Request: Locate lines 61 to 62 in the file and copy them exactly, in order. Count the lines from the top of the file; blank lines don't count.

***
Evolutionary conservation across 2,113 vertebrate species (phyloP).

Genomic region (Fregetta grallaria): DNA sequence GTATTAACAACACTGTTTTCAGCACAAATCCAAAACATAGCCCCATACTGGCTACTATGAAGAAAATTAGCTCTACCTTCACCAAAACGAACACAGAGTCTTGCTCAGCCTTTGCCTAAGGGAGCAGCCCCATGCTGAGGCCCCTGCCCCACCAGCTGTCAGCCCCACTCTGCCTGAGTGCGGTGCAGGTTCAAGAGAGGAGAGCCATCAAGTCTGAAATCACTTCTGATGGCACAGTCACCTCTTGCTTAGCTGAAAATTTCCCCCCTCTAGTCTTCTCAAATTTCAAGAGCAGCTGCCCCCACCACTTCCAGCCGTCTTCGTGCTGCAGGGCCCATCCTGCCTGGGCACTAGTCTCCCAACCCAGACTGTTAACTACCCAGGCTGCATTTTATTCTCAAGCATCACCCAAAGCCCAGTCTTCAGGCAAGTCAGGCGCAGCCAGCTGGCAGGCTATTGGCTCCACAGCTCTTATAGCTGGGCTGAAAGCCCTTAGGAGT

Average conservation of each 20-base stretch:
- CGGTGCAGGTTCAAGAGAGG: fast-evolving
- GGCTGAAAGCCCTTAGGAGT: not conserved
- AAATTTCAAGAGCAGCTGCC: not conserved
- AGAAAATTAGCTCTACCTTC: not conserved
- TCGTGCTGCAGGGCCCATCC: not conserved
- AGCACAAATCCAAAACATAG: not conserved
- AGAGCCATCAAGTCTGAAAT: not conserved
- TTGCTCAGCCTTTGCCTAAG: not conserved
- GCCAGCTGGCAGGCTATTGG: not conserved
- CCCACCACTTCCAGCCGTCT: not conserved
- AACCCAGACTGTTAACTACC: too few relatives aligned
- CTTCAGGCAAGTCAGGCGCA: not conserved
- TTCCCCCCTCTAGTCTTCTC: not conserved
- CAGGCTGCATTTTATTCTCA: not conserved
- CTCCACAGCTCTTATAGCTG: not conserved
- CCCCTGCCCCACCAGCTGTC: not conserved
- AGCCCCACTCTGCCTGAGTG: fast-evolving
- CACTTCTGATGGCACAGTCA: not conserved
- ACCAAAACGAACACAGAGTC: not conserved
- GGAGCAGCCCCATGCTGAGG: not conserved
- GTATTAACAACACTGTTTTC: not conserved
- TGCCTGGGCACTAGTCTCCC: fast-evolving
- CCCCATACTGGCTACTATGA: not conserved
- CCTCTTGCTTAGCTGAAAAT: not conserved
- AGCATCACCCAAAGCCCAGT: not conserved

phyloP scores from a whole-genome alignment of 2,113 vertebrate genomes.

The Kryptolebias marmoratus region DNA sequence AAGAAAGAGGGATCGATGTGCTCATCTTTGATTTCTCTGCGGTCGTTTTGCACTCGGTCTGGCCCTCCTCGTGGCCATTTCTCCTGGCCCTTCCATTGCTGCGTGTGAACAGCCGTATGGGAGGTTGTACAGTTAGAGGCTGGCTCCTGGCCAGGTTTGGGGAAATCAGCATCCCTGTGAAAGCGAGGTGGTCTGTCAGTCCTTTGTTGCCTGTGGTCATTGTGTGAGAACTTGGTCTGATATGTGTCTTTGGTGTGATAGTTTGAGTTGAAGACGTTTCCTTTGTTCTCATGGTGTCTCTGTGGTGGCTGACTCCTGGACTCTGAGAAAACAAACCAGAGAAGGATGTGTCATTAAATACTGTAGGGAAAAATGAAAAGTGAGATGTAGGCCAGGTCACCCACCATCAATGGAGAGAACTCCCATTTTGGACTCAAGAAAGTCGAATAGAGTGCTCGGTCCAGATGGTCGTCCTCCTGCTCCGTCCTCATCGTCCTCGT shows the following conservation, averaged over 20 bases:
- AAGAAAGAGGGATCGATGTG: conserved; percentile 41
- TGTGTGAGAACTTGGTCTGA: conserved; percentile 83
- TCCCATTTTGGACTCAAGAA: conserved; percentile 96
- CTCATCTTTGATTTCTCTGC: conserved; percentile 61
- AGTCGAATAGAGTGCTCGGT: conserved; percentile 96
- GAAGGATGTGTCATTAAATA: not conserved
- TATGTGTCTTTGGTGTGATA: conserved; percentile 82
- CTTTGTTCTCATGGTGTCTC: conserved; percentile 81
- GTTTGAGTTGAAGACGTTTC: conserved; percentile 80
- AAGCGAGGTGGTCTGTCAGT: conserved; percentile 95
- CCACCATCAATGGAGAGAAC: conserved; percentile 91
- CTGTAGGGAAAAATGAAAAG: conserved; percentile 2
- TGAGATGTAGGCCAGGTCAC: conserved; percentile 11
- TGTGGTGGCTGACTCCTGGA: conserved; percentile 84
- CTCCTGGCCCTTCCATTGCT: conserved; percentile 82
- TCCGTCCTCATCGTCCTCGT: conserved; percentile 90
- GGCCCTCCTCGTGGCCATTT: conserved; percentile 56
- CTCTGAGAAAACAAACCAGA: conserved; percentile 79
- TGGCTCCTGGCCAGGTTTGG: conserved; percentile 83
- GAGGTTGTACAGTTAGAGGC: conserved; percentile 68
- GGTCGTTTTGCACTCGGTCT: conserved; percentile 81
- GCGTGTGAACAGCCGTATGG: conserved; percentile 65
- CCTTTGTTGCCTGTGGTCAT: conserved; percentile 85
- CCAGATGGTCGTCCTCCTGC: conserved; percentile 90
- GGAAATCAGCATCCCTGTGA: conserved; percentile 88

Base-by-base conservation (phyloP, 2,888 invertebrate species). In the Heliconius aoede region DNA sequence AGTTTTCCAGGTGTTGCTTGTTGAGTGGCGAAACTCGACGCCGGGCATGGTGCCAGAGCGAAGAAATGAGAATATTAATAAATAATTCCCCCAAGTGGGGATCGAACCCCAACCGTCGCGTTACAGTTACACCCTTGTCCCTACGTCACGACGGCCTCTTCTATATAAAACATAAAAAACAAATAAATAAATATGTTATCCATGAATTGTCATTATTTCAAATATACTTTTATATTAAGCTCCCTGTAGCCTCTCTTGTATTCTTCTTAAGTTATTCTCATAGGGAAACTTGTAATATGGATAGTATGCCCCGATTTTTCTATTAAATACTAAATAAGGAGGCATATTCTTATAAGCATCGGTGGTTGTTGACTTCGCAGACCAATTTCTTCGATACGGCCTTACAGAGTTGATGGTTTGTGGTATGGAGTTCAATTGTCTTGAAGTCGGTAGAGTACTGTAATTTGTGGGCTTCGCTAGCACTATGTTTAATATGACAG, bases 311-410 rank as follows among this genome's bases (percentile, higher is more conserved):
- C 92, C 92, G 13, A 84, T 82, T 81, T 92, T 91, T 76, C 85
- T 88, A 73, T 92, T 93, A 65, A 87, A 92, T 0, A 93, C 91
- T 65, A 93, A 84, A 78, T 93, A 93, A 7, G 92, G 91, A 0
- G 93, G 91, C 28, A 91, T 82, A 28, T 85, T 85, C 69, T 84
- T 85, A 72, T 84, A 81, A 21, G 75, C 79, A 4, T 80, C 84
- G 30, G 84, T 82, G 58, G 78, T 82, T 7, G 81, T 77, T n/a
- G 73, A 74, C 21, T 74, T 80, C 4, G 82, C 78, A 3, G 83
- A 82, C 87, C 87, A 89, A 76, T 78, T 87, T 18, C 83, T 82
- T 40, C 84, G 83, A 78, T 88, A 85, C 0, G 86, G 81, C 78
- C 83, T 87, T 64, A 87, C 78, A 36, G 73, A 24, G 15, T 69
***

- T 85, A 72, T 84, A 81, A 21, G 75, C 79, A 4, T 80, C 84
- G 30, G 84, T 82, G 58, G 78, T 82, T 7, G 81, T 77, T n/a